Rivera, 43, a famed Mexican American performer, mother of five and master of a growing international business empire, was killed Sunday when the private jet carrying her and four members of her entourage crashed near Iturbide, Mexico. Rivera had sold 20 million albums, lived in a massive estate in Encino, was preparing to make her American network television debut and was at the height of her career.

The same plane, according to U.S. aviation records, sustained “substantial” damage in 2005 when a fuel imbalance left one wingtip weighing as much as 300 pounds more than the other. The unidentified pilot, despite having logged more than 7,000 hours in the air, lost control while landing in Amarillo, Texas, and struck a runway distance marker. No one was injured.

Esquino called that accident “minor” and said the plane had flown without issue for 1,000 hours since then.

Starwood formed in March 2007, two months after Esquino was released from prison. He probably knew, federal officials said on Wednesday, that he would be unable to receive a license to buy and sell U.S.-registered aircraft following the federal charges and his deportation.

Nevada employment records list Esquino’s sister-in-law, Norma Gonzalez, as the sole corporate officer of Starwood. But according to allegations contained in court documents, it was Esquino — who has operated at times under the name Eduardo “Ed” Nunez — who was actually running the show.

According to a lawsuit filed in October in Nevada by an aviation insurance firm, Esquino is the “alter ego” of Starwood and had signed numerous documents on behalf of Starwood, including applications for insurance.

Stephen S. Kent, a Reno attorney who represented QBE Insurance Corp. in the main Starwood case, said that Esquino launched Starwood specifically to get “get around” the rules restricting a foreign national’s ownership of U.S.-registered aircraft.

Esquino has disputed that characterization in court, and said Wednesday that he is stumped by what he described as a fixation over his role at the company. He said that Gonzalez, who could not be reached for comment, is indeed the owner of the company, but that “I’m the one with the expertise.”

Esquino had been tangled in legal woes for years. In 1993, he had pleaded guilty in federal court, according to his attorney, of conspiracy to possess and distribute cocaine. Later in the 1990s, according to court documents, his attorney acknowledged that Esquino knew he had been the target of a DEA investigation into drug trafficking. He was not charged in connection with that investigation.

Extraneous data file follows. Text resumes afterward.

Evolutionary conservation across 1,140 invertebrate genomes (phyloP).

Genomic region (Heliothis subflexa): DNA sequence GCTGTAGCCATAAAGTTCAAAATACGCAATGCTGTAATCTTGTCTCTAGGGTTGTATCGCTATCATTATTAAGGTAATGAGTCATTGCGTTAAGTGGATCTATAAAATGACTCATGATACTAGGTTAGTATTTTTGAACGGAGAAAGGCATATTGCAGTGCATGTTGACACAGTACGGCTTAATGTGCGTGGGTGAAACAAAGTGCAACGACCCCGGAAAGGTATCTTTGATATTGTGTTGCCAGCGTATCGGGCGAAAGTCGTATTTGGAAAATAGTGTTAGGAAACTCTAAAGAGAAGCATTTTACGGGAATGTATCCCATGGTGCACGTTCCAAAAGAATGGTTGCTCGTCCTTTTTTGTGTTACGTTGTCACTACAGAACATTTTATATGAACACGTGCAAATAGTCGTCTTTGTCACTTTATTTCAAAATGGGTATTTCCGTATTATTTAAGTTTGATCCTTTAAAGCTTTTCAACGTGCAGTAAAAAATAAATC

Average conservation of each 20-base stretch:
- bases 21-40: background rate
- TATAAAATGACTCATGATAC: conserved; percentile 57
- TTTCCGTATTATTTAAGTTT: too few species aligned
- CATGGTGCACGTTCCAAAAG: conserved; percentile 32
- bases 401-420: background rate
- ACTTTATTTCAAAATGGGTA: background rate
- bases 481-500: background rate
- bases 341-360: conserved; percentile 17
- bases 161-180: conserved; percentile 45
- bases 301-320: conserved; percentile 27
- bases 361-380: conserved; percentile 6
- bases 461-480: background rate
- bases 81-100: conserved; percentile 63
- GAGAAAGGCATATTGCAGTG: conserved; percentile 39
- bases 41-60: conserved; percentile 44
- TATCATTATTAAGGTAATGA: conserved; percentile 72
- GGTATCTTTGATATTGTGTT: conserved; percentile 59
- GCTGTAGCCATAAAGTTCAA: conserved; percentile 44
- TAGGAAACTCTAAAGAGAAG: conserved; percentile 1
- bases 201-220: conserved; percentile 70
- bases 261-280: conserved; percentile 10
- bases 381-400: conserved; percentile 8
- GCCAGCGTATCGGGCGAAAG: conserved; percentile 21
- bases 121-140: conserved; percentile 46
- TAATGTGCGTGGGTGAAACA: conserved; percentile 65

In 2000, he was accused of helping to drive an air charter company that had operated out of the Chino, Calif., airport into bankruptcy; that company obtained a restraining order against him. Last year, according to published reports, he testified to Mexican authorities that Starwood had been hired to fly relatives of Kadafi out of Libya.

“His whole history is kind of intriguing,” said Joseph Milchen, a San Diego defense attorney who has represented Esquino.

Asked about Esquino’s personality, Milchen said what several of those interviewed for this article said — that Esquino was in trouble time and again, and still managed to come off as charming in the end. “He’s a very likeable person,” Milchen said.

John Williams, a South Carolina doctor who has been a pleasure pilot for most of his adult life, thought the same several years ago when he bought a 1981 Cessna from Esquino and associates several years ago for roughly $120,000. At the time, Williams was a little troubled when he learned that the plane's logbook was not available. “He was very convincing,” Williams said of Esquino.

It was only after he received the aircraft that he learned that the plane’s logbooks had been falsified.

“Logbooks are a very important thing when you buy an airplane,” he said — and not having a legitimate history of a plane can reduce its value by as much as 40%. As part of Esquino’s guilty plea to falsifying the documentation of used planes he bought from the Mexican government and sold to private pilots, he was ordered to pay restitution of $435,000 to four defrauded victims.

Esquino, according to court documents, was ordered to pay Williams $100,000. So far, Williams said, he has received $1,300.


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--Scott Gold in Los Angeles and Richard Fausset in Mexico City